We surely plan to continue our intensive analysis of Kim Jong-un’s signature achievement and “innovation” when it comes to agitation and propaganda.

However, even his allegedly intensive work with the Moranbong Band is held up in the light of the model of leadership created by his own father, his Vorbild: Kim Jong-un’s work with the Sea of Blood Opera Troupe dates from his early 30s and was also meant to show command of the arts of mobilization.

Kim Jong Il and his shadow in 1971, while directing musical accompaniment for the opera Sea of Blood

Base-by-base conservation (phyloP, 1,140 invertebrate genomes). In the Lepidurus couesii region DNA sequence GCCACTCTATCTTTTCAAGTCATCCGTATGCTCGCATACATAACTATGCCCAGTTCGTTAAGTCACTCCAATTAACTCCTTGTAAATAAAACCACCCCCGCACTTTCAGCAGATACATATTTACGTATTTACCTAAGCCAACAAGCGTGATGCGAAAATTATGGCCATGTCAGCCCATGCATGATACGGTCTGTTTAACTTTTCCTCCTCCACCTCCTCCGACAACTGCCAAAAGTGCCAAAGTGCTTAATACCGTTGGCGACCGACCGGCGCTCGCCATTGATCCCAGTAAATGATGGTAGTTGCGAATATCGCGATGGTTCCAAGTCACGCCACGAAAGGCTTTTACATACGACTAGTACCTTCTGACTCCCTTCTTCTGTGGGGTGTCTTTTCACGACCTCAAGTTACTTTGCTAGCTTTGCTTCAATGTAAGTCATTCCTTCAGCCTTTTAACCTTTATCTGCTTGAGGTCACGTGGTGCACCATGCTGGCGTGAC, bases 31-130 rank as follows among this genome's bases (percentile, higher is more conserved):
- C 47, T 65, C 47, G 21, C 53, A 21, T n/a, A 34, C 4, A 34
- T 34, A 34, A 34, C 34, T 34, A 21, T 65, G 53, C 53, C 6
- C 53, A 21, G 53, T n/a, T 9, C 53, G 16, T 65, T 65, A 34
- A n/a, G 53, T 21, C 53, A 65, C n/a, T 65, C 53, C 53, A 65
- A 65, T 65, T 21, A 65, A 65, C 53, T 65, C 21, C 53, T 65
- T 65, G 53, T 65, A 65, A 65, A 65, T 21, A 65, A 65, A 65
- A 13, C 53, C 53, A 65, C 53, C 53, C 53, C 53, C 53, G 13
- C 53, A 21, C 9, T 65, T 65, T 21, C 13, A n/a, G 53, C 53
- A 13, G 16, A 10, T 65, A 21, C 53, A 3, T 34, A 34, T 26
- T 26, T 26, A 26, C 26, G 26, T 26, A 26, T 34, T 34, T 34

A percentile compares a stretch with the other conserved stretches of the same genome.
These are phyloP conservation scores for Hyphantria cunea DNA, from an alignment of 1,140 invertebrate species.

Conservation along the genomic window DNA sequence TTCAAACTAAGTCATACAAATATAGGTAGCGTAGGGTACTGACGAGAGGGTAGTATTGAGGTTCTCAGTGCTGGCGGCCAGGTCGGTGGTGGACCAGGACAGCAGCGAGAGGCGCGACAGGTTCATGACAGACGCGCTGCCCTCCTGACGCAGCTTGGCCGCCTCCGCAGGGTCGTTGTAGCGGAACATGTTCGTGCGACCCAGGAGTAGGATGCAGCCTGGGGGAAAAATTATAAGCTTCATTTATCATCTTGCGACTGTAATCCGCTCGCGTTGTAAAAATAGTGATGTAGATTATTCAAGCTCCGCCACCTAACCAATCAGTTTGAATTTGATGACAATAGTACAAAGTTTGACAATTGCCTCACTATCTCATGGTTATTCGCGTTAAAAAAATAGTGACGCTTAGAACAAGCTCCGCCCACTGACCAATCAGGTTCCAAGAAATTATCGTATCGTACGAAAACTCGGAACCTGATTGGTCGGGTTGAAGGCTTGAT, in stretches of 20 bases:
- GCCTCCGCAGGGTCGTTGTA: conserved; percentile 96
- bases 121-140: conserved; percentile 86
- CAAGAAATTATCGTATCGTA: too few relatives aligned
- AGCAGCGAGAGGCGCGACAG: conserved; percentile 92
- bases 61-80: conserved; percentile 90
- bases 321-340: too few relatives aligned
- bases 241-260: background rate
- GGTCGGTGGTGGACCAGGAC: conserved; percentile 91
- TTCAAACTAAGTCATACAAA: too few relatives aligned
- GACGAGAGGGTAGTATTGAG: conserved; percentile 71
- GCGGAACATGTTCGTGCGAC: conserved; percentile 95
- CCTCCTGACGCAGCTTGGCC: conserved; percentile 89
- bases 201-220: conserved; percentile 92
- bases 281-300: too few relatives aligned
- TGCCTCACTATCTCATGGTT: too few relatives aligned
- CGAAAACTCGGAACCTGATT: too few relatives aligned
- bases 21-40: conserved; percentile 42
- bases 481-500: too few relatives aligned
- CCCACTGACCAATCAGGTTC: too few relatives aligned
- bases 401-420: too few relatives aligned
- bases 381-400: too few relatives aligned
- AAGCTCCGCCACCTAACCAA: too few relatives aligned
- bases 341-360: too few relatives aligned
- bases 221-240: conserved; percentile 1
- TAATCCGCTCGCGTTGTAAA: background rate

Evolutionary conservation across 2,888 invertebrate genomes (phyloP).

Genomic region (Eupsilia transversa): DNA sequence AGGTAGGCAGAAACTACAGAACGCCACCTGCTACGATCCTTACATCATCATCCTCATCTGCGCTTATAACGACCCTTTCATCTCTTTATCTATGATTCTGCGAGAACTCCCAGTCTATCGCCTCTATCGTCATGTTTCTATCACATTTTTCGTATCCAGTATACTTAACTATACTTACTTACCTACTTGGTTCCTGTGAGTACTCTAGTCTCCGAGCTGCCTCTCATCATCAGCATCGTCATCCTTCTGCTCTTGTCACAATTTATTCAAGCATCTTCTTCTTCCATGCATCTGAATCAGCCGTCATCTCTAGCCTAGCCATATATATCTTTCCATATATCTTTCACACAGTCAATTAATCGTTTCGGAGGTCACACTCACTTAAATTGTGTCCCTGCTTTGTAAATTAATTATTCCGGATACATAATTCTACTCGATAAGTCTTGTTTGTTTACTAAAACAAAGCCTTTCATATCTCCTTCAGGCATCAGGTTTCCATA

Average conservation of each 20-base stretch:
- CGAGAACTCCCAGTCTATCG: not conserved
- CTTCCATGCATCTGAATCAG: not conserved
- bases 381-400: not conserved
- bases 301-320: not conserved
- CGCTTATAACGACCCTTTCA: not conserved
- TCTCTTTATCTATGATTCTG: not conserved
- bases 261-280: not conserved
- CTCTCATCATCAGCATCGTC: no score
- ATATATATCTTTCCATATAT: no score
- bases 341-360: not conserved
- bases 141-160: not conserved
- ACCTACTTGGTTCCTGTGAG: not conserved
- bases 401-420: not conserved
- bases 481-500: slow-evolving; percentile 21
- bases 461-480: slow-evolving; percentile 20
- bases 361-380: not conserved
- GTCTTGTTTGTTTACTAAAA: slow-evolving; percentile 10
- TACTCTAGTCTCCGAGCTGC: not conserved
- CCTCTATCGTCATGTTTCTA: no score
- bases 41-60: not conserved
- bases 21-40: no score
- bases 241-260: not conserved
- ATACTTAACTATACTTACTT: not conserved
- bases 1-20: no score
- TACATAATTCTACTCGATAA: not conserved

When it comes to analyzing Kim Jong-un’s own emergence or repetitive backpedalling as a North Korean leader, we are fortunate to have access to a huge body of work by his two predecessors.  If one thing has been made clear since the new leader has come to power, it has been that the works and life of Kim Jong-il and Kim Il-song are, at least in terms of domestic propaganda in the DPRK, more important than ever. While it stands to reason that Kim Il-song’s own legacy is going to be the focal point of the subtle reinterpretation of North Korean history that will be necessary as a means of justifying reform and opening up to foreign capital (if indeed that ever takes place), Kim Jong-il’s public interpretation is less clear thus far.  The amorphous notion of “Kim Jong-il Patriotism” remains poorly defined for the state, which continues to dissemble and improvise around the theme, probably in a bid for time or to paper over disagreements about what direction North Korean should take moving forward.